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July 26, 2014

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First Mediaworks


8/05/02 Of Suits And Hippies

Carl was having the time of his life, doing great Radio, when his world changed almost overnight. He had been the sparkling general manager of some of the most successful Radio stations in America. He had more than two decades of success to his credit when he woke up one morning in a dark and ugly world. Instead of creating great Radio, instead of being a leader in the community, instead of creating great promotions, instead of working with advertisers to create great long-term campaigns, Carl had become a captive corporate drone. His life was a monotone buzz of meetings with sneering lawyers, corporate number-mumblers and bloodthirsty overhead-slashers. The monotone was interrupted only for pressurized phone calls announcing impossible expectations.

Carl decided to get out of the business he loved, because the business he was in wasn’t that business anymore. When he called to tell me of his decision, I was disturbed because Radio was losing a natural leader with decades of experience. Even worse, Carl’s heart was broken. He had planned to remain in Radio until he retired, but he simply wasn’t willing to live the last 20 years of his career, dreading every day. Now he was adrift on a sea with no horizon: “Should I become a stock broker or start an ad agency? Do you think I’d make a good teacher?”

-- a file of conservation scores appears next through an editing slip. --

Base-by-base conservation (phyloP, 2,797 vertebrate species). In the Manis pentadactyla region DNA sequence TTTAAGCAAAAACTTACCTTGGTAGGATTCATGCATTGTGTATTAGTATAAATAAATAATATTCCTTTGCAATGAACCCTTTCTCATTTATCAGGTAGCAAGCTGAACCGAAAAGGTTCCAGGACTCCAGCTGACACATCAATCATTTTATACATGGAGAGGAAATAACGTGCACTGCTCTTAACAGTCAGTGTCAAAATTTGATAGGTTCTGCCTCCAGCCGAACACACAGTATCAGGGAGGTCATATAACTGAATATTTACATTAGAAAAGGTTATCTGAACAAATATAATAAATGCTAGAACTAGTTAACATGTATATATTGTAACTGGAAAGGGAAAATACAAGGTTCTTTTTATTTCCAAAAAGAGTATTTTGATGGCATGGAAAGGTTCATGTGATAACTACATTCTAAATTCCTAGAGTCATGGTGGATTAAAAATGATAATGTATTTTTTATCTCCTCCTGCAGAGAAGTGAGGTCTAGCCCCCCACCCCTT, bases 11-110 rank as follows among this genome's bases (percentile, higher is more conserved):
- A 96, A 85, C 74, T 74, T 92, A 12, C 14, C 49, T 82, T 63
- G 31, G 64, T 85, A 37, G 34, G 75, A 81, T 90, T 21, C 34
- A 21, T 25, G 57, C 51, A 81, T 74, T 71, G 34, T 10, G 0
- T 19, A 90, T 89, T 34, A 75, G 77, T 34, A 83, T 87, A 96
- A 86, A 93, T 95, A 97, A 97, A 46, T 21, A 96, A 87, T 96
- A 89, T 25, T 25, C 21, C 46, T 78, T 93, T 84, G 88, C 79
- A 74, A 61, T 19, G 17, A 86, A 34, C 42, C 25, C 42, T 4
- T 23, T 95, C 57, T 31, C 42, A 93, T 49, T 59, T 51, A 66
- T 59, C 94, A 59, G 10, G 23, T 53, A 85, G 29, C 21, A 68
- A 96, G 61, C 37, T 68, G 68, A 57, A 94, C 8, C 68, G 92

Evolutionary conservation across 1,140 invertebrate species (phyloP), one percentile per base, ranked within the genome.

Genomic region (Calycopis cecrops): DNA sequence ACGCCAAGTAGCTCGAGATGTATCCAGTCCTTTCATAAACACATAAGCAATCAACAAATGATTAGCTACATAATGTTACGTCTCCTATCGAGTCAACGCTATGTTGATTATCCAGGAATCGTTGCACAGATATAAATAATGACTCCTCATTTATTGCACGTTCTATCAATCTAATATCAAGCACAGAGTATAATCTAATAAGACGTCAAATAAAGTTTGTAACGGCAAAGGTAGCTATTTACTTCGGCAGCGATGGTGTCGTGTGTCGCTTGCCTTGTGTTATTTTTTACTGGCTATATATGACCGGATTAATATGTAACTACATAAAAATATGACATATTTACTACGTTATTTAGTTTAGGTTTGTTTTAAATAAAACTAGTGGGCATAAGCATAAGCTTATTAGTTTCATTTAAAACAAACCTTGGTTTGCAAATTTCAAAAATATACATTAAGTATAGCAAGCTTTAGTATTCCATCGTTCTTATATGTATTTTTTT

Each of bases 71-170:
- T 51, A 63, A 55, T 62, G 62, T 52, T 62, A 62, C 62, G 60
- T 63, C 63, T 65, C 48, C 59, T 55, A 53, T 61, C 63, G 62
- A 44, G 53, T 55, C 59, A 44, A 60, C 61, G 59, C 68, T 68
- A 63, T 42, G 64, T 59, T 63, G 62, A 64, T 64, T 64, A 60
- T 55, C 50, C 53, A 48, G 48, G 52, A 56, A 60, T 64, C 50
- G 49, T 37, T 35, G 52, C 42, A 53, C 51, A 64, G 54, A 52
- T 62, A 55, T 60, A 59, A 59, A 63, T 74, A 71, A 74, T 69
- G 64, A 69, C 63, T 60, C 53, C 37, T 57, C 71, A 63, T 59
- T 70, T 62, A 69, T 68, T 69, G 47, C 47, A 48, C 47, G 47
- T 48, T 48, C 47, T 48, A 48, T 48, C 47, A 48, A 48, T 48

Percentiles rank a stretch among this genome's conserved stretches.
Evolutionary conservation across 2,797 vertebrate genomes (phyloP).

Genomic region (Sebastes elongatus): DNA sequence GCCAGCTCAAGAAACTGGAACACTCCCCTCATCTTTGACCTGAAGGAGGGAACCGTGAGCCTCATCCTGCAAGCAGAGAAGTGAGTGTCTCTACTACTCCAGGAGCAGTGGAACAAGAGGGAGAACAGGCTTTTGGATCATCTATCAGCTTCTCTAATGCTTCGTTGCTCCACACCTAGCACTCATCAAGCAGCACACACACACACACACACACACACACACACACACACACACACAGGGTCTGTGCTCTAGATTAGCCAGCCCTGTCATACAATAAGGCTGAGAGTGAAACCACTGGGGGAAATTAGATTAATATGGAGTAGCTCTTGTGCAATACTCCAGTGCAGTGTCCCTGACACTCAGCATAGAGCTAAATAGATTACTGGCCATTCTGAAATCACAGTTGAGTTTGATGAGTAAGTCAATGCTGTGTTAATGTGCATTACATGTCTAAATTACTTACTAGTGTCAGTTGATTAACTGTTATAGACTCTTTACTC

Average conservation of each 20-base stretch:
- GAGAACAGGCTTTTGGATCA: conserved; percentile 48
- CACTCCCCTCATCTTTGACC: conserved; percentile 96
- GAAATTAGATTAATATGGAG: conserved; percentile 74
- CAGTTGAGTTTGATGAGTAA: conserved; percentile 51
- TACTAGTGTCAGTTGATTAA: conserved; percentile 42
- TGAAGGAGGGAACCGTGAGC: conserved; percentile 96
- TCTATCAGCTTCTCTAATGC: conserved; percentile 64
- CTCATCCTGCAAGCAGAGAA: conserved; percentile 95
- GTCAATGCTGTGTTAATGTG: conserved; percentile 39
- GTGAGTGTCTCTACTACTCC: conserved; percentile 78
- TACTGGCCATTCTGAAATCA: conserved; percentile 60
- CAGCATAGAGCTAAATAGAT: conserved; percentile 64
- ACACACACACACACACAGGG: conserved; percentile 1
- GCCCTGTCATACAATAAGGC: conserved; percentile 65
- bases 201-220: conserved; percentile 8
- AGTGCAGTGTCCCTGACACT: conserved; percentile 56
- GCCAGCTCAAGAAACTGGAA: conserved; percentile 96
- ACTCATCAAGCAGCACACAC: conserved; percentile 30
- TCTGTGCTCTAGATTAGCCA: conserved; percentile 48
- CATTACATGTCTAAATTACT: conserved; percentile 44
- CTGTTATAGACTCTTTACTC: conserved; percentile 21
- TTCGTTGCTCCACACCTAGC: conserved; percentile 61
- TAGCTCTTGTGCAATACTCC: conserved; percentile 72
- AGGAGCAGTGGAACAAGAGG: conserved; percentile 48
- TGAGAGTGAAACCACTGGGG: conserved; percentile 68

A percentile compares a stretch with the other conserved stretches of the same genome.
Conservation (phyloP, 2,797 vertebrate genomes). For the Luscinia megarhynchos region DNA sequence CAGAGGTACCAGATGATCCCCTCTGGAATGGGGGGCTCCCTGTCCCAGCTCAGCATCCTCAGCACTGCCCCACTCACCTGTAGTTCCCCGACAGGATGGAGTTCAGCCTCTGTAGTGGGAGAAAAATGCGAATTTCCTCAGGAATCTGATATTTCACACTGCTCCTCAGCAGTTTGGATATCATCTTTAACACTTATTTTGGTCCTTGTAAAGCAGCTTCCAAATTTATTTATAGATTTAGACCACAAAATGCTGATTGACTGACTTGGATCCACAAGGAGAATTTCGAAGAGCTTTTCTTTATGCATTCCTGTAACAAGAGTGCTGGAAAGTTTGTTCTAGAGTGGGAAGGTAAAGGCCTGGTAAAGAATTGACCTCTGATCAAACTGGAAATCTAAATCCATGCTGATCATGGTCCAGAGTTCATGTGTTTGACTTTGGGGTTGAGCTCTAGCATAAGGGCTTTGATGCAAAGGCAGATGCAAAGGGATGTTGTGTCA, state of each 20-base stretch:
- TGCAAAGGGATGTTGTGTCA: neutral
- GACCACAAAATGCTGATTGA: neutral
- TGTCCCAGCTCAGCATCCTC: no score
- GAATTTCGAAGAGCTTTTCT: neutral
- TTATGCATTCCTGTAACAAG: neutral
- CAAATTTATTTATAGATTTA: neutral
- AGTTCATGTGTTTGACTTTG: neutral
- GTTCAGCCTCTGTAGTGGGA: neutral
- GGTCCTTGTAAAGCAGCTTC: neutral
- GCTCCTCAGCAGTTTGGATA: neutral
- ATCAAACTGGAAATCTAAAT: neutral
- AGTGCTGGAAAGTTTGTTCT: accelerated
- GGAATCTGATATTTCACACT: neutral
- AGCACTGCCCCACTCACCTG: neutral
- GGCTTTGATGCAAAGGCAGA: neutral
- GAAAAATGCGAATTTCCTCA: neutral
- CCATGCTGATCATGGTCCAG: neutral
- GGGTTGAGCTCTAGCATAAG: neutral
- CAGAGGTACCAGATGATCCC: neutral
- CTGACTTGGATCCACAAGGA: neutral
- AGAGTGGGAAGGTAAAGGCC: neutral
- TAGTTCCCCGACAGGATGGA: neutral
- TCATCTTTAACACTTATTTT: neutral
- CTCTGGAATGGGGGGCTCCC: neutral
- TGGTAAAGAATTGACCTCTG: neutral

“Carl,” I said, “Radio is still fun, still filled with opportunity, still a place where you can be the center of the community and have fun with selling, programming and promotion. You’ll just have to let go of your ego to find happiness.”

I didn’t hear from Carl for about two years and didn’t know how the story ended. Last week, however, Carl called and thanked me for my advice, which he said had led him into the most satisfying years in his entire career.

“Eric,” explained Carl, “when you said I had to let go of my ego, I pondered it for awhile. Then I realized that you were right. I was hung up on being in a major market. Then I bit the bullet and became a GM in a smallish town; but man, oh man, I’ve never had more fun!” His quality of life skyrocketed. His income was lower, “but I’m making plenty of money because the cost of living here is next to nothing. And besides all that, I’m able to innovate, be creative and look forward to waking up every day. This is the life!”

Radio today looks like America in the ’60s. You have your uptight suits in the Establishment, and then you have your independent hippies. And even though some of the independents have gotten pretty big, they’ve remained free in spirit, function and purpose. My friend Carl discovered that hippies know how to have fun.

Good for Carl.

If it seems that I’m always harping about big groups and their practices, it’s only because I hear from so many people who desperately want out. So many great people have already bailed that, today, I just want to say, “Don’t bail on Radio, friend. We need you. If you’re unhappy, please know that there are still some very good groups that remain free in spirit and can give back the joy you once knew. There is a perfect place for you.”

Go find it.


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